Sarah Lockman’s Equestrian Journey from One-Eyed, 32-Year-Old Quarter Horse Pony to Grand Prix on Championship Gold Medal Mount
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Mar. 19, 2020
By KENNETH J. BRADDICK
Sarah Lockman at the age of three was put on her first horse, a one-eyed 32-year old Quarter horse pony that her father bought from a penny saver magazine for $500 that came with all its Western tack. Sarah’s legs weren’t long enough for the stirrups on Copper so her father jury-rigged wooden blocks, sand paper and rubber banded Sarah’s feet into the stirrups.
She laughs recalling her father “should have been paid to take” Copper that he bought while her mother who knew about riding “English” was away visiting family in South Africa. Her home in Gardnerville, Nevada, what Sarah, “to say it nicely,” calls “a minimal beginning…in a little cow town” between Reno and Tahoe was the start of her equestrian journey.
Twenty-eight years later that journey arrived aboard First Apple, a horse of superb breeding, maintained in the best of health, with the finest tack and top training that put her atop the Pan American Games medals podium and the potential to be on future U.S. Big Tour teams.
All Sarah’s first horses were Quarter horses or off the track Thoroughbreds. She went to Pony Club which gave her a taste of dressage and got her interested in three-day eventing. Her dressage coach pre-teens was from the French style who taught her “super feel.”
“She would take hours and hours and put me on all kinds of horses,” Sarah said, “taught me how to ‘see’ things. I wanted to see what she could see so that was my love of dressage, to be on the ground and see balance and see the horse blink.”
Sarah evented through advanced, including a couple of international CIC competitions in Colorado in 2004, then moved to Southern California to work for David Wilson where she got to ride some premium dressage horses, and to feel what she’d been taught.
“I’d never felt changes except galloping through a field, never felt a real extended trot,” she said. “So after feeling the rush of dressage that really intrigued me; the ‘rush’ of dressage because originally I was jumping five-foot (1.5m) fences and galloping as fast as you can go.”
She had to make a living–“I didn’t come from money and haven’t married money yet.” So dressage was a clear path for Sarah to start a business of developing and selling horses. “I do make a living, better than I ever thought I would.”
From 2013 to 2017 she also competed at international Small Tour in California.
Then in 2018 while on a horse shopping trip to Europe, her life changed dramatically.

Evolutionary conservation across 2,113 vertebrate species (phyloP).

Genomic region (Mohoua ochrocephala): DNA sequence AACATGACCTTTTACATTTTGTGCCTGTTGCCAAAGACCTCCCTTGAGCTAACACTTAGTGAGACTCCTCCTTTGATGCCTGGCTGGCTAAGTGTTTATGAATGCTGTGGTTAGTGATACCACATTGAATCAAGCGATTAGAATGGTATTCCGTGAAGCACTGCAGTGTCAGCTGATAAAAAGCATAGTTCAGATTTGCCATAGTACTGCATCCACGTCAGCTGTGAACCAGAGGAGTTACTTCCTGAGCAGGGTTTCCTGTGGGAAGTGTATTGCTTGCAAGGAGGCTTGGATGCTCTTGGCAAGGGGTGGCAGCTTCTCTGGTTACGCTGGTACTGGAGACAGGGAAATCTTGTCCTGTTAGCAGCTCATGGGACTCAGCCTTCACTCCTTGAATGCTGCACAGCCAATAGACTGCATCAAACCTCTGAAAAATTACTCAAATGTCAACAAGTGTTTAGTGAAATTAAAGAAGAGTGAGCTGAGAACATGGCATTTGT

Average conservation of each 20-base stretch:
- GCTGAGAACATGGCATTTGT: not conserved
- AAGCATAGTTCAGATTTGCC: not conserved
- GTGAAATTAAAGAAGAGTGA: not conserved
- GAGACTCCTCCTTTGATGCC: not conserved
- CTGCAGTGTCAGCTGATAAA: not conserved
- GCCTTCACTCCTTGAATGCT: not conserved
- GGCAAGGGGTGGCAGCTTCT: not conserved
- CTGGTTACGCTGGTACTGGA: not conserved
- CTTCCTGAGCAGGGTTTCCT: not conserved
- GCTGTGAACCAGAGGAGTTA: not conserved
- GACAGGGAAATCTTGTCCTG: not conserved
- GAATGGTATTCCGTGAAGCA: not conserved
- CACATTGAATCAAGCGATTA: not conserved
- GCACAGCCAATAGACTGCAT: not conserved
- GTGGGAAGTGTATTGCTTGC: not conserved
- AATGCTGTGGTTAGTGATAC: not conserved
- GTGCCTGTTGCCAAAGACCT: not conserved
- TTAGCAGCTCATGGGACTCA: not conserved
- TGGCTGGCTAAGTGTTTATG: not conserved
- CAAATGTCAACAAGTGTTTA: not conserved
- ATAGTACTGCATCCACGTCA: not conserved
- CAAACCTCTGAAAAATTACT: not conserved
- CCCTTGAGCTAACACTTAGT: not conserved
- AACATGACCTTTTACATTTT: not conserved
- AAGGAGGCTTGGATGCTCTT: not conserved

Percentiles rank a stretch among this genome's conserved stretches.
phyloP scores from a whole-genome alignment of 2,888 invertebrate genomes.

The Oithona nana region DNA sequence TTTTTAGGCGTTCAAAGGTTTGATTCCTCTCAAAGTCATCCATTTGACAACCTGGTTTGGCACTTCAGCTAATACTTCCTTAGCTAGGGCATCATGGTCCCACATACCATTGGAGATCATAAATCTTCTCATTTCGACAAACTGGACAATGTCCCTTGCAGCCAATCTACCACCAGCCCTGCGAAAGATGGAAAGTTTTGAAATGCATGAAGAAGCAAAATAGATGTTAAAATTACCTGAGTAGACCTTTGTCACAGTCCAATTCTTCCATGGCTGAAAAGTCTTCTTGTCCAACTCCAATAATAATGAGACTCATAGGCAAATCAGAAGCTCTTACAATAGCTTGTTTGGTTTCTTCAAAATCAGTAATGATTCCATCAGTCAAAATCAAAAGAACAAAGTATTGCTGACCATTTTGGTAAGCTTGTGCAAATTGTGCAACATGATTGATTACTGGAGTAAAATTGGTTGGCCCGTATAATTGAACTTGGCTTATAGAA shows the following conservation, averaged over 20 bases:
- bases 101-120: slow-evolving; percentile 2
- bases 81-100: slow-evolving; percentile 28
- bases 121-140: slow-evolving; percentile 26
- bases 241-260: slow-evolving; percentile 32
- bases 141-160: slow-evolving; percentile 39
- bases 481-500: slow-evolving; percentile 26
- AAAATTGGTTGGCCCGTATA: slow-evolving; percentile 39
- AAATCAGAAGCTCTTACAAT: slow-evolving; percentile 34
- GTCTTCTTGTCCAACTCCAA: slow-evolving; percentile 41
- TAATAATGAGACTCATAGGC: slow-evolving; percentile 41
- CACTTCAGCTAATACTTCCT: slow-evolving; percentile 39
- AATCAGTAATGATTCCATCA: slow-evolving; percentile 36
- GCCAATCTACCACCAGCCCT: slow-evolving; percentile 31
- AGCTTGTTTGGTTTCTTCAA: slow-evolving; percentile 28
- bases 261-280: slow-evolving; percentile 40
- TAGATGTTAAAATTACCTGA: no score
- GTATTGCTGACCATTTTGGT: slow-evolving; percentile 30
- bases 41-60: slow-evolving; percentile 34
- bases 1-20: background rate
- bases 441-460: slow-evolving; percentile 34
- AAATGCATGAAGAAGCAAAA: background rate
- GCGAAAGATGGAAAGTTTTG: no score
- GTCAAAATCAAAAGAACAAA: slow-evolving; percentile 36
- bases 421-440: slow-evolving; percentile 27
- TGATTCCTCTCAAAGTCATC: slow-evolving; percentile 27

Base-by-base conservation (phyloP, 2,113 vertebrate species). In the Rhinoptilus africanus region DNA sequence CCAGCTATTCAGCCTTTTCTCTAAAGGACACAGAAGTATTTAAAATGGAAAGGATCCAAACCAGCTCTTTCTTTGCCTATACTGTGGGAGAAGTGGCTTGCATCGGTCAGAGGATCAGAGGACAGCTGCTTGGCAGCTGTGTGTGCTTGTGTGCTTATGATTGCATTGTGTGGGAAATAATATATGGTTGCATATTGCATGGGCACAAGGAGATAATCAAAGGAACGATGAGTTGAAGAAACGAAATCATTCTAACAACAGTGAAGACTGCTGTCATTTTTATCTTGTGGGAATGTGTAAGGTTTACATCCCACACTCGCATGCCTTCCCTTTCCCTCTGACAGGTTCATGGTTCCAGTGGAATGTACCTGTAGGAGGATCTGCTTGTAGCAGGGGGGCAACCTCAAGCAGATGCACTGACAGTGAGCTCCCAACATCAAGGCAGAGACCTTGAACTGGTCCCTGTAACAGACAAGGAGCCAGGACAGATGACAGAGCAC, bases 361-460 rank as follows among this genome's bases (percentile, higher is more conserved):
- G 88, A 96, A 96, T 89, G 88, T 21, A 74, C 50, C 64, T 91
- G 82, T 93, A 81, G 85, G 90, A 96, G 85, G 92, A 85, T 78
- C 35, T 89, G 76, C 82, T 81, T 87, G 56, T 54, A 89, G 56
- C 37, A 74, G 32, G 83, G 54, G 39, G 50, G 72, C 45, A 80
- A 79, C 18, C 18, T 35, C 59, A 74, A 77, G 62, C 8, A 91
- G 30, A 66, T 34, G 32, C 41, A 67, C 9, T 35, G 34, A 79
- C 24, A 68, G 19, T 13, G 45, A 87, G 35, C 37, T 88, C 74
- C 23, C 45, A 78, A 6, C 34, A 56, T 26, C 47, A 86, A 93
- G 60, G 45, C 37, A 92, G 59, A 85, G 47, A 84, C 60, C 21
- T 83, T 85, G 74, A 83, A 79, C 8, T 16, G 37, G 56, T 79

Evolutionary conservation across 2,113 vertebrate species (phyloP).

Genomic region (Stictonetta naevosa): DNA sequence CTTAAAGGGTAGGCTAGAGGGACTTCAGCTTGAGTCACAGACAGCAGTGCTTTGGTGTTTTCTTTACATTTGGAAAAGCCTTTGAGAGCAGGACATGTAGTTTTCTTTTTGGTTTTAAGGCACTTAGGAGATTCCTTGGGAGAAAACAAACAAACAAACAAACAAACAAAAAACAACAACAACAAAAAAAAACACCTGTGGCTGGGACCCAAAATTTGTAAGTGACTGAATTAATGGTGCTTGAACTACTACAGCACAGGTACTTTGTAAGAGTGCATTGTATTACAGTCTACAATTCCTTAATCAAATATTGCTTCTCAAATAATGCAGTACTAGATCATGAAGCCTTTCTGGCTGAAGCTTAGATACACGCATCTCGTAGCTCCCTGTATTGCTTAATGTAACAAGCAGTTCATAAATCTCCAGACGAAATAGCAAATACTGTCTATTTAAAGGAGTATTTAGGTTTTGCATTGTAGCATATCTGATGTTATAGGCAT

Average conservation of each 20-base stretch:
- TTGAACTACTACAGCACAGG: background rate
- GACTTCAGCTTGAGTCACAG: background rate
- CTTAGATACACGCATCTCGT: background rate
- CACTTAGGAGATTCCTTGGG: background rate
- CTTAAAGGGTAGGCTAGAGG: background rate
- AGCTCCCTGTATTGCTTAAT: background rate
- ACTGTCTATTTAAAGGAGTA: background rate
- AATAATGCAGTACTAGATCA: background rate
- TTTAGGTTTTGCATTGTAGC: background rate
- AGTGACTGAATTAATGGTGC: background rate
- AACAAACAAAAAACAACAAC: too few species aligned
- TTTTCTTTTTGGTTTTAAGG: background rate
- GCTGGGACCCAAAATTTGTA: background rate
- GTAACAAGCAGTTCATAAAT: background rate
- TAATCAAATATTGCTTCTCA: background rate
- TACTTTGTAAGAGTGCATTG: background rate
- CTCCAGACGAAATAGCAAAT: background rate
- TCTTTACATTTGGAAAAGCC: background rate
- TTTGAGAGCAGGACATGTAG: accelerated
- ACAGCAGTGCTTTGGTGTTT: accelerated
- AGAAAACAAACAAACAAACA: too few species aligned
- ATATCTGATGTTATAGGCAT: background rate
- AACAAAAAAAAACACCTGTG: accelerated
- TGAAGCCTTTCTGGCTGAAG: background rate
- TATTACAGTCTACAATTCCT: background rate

She found by chance First Apple, a Dutch-bred stallion (Vivaldi x T.C.N. Partout) that had been trained to Small tour by Patrick van der Meer, who rode at the 2012 Olympics for the Netherlands and was training horses for President Dressage Stables. He had ridden First Apple in the 2017 World Young Horse Championships, placing fourth.
“From the moment I sat on him,” Sarah recounts, “he was just mine. It’s been amazing from the beginning.”
Sarah called Gerry Ibanez, who sponsored Sarah at Summit Farm in Murietta, California. He took her recommendation and bought First Apple.
Before Gerry died late last year, Sarah had ridden First Apple to eight unbeaten starts at Small Tour, including three at the Pan Ams in Lima, Peru that resulted in team silver for America and individual gold. The Ibanez family are maintaining support for Sarah for at least the next four years.
She declared herself and First Apple, now 10 years old, prospects for the American team to go to the Olympics at Tokyo in summer and spent the winter circuit at the Global Dressage Festival in Wellington, Florida.
There, she continued working with Scott Hassler, the former U.S. young horse coach she had ridden with for the last six years.
“He stuck with me when I had 50 horses of all different sizes and shapes and colors and when nobody else wanted to come to my farm and go in the trenches with me. Scott saw a glimmer of stardom and has been with me from being a nobody to this point, his loyalty and his help is incredible.”
Tokyo was not really the goal, but developing First Apple to Big Tour and to make a squad of up to eight combinations to go to Europe to compete, something she had never done but would be the “kind of atmosphere where my horse and I would thrive.” The coronavirus pandemic may have sidetracked those plans for now.
“The sky’s the limit but only time will tell,” she said after her first international Grand Prix rides at Global. “We’re just taking it one day at a time.
“I’m so happy that we’ve gotten to this point so quickly. He’s the first super quality Grand Prix horse I’ve ever ridden, the first horse I’ve ever had that could really go on a world stage and hold his own.”
Wellington, she said, was a whole different league than Pan Ams, “a lot of pressure that to be honest is self-induced.
“To come from such a high of the Pan Ams, I had really high expectations of myself, just knowing the quality of the horse I’m sitting on, just trying to do him justice and to kind of prove to myself and everyone and even the horse what we’re really cut out to be in the big league, that I’m for real, not a one-horse wonder.
“I have other horses that I’m personally developing and bringing along in the ring that are top, top horses. I feel I have a long way to go.”
Among them is Lyamora, a Dutch mare that their debut competition was scored at 9.44 points in a national qualifier for the U.S. finals.
Lyamora (Ferguson x Contango) was bought by Gerry Ibanez after Sarah declared “for sure she was the best young horse I had ever sat on.”
Sarah also qualified Balia and Dehavilland for the final of the Summit Farm Developing Prix St. Georges that will be staged in Wellington the first week of 2021 after the last week of this year’s Global circuit was canceled.